circle of equal altitude

circle of equal altitude

[′sər·kəl əv ′ē·kwəl ′al·tə‚tüd]
(geodesy)
A circle on the surface of the earth, on every point of which the altitude of a given celestial body is the same at a given instant; the pole of this circle is the geographical position of the body, and the great-circle distance from this pole to the circle is the zenith distance of the body.

circle of equal altitude

circle of equal altitudeclick for a larger image
A circle on the surface of the earth, having as its center the substellar points of a given celestial body, from any point on or above the circumference of which the angular altitude of the body is the same. Also called a circle of position.
References in periodicals archive ?
To remain at fixed altitude with respect to Star B, the observer is always located on a circle of equal altitude whose center on earth is the Geographical Position, directly below Star B at its zenith.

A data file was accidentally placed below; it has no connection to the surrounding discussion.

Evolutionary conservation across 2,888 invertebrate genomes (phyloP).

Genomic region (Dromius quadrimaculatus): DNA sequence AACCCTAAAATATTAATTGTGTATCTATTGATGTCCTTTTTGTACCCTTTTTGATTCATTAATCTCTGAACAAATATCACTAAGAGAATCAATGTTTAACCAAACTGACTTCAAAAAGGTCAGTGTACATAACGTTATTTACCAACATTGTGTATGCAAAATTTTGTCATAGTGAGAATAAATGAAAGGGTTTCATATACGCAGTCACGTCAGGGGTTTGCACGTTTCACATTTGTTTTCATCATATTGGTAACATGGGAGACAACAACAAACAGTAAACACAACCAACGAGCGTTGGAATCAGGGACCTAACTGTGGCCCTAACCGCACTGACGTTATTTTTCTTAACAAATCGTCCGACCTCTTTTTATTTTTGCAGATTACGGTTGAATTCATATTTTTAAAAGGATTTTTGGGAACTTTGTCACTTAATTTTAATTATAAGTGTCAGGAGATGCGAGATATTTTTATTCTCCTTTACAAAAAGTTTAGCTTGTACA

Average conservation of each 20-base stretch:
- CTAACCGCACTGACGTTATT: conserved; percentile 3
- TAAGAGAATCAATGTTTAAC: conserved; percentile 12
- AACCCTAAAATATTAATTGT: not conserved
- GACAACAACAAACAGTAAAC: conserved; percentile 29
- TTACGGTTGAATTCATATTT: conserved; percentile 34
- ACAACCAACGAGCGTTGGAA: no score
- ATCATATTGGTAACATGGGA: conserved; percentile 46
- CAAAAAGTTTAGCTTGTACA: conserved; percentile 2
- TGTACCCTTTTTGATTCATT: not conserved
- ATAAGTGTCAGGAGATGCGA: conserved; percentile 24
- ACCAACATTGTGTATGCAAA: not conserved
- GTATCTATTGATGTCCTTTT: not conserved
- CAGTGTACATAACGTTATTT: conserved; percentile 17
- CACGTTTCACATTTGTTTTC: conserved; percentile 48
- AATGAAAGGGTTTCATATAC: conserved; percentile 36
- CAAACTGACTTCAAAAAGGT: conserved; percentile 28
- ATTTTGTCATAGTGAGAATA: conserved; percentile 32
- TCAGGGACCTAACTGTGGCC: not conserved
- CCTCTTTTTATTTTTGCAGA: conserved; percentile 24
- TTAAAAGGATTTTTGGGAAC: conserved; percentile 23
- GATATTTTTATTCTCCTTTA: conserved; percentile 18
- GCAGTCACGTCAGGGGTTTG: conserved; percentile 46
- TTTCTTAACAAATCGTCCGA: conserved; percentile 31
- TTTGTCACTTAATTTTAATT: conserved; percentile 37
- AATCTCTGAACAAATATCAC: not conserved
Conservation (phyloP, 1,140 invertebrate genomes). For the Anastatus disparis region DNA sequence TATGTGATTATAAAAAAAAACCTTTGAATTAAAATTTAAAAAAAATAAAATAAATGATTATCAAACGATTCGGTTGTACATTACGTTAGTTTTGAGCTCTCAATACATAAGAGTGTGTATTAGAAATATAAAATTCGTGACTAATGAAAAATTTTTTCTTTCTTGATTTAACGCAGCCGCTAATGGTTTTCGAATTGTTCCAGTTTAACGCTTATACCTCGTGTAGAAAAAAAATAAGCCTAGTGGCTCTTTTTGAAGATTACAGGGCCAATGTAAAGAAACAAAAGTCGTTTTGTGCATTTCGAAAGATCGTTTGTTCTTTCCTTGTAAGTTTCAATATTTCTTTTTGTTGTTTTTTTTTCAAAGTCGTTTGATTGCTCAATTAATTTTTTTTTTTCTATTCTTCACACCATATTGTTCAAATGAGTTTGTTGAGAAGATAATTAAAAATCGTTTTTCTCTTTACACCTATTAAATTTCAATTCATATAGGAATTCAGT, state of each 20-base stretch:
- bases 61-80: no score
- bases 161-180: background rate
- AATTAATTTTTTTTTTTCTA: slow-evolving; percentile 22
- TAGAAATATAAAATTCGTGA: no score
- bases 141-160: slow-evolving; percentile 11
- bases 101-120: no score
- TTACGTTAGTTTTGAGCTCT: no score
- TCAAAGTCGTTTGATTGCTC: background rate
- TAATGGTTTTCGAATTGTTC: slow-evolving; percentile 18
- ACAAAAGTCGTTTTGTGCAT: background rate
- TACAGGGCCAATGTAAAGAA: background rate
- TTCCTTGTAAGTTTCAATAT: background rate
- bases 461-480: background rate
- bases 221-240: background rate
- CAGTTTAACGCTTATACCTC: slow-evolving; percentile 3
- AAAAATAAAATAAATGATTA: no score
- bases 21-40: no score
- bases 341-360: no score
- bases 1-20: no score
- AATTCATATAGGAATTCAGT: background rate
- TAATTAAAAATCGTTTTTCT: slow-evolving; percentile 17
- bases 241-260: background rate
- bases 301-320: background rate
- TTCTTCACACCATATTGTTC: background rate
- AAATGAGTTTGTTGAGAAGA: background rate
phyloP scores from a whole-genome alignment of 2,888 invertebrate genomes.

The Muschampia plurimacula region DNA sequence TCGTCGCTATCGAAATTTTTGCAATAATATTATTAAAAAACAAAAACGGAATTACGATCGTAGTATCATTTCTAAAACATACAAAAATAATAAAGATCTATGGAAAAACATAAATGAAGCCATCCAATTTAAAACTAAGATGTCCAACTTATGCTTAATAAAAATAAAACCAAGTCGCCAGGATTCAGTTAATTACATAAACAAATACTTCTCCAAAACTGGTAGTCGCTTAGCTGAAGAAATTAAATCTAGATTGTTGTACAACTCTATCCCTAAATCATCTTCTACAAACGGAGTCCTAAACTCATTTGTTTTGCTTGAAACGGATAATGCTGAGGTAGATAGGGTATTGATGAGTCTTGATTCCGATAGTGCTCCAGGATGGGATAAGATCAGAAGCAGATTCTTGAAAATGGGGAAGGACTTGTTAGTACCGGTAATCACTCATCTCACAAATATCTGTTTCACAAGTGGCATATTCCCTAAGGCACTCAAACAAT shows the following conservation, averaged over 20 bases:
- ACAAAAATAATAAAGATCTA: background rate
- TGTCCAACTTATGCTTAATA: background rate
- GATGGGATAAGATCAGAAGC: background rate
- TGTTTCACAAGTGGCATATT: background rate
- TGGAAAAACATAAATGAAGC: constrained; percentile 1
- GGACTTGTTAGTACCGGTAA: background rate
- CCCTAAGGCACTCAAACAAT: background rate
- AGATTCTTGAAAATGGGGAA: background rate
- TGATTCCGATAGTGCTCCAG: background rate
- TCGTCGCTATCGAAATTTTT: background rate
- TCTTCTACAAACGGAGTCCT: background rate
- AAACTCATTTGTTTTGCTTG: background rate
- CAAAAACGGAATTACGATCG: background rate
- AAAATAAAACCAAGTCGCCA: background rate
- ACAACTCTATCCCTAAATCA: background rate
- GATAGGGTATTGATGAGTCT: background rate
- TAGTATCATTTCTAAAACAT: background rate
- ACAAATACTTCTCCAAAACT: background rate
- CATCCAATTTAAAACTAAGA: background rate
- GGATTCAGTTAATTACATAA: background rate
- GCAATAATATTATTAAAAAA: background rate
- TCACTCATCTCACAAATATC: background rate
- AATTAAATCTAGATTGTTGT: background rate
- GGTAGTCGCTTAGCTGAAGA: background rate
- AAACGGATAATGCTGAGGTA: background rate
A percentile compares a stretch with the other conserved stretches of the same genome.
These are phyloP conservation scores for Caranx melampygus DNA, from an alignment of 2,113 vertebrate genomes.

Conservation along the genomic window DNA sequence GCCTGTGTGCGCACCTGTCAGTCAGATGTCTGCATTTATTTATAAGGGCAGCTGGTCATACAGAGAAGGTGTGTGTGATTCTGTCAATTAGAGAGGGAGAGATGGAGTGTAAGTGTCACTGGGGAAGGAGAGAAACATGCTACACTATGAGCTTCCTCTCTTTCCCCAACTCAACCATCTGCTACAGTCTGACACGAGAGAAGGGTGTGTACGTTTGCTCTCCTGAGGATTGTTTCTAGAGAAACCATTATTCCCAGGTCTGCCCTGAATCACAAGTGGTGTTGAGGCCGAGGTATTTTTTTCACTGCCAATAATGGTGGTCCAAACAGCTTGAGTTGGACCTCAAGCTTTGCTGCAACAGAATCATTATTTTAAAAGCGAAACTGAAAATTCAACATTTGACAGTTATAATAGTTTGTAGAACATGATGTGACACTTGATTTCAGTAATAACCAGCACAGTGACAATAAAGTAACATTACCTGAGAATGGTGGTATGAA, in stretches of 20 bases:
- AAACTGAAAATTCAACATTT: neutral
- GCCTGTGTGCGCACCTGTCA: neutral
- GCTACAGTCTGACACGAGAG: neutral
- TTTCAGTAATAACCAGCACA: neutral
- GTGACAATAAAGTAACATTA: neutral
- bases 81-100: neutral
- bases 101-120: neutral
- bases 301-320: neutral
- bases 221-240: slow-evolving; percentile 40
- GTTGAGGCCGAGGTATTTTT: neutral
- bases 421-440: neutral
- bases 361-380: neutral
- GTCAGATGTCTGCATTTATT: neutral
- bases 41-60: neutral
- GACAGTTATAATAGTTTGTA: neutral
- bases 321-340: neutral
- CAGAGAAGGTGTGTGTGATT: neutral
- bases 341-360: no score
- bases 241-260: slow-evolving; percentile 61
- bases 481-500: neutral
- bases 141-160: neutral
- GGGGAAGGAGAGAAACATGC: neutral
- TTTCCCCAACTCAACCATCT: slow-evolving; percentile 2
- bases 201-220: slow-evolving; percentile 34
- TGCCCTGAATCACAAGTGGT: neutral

A ship's course would not follow the periphery of a single circle of equal altitude as modern calculations do; rather, it would follow the route dictated by the destinations of its cargo.
So long as the ship sailed within a latitude range whose width never exceeded the diameter selected for the circle of equal altitude of the fettered star, as shown in figure 4, the navigator could use the al-qaid method.
This results from measuring altitudes in the alqaid case from star to periphery of the circle of equal altitude which continuously bends away from or toward the unfettered star, thus giving greater incremental extensions of horizontal distance per 1 |degree~ of latitude change compared to the abdal case, where measurements are made from star to meridian.
The fettered altitude, 10 |degrees~, is low, so the diameter of the circle of equal altitude is very large.
For each successive position of observer, it is necessary to determine a new longitude position of the observer as he moves 1 |degree~ latitude on the circle of equal altitude.
10 Al-qaid, the second method employed by medieval Arab navigators in determining latitude, quite ingeniously anticipates the modern circle of equal altitude used in conjunction with the navigational triangle to duplicate the medieval empirical process.
11 To visualize a circle of equal altitude, picture a maypole with children encircling the pole, each holding a streamer attached to the top of the pole.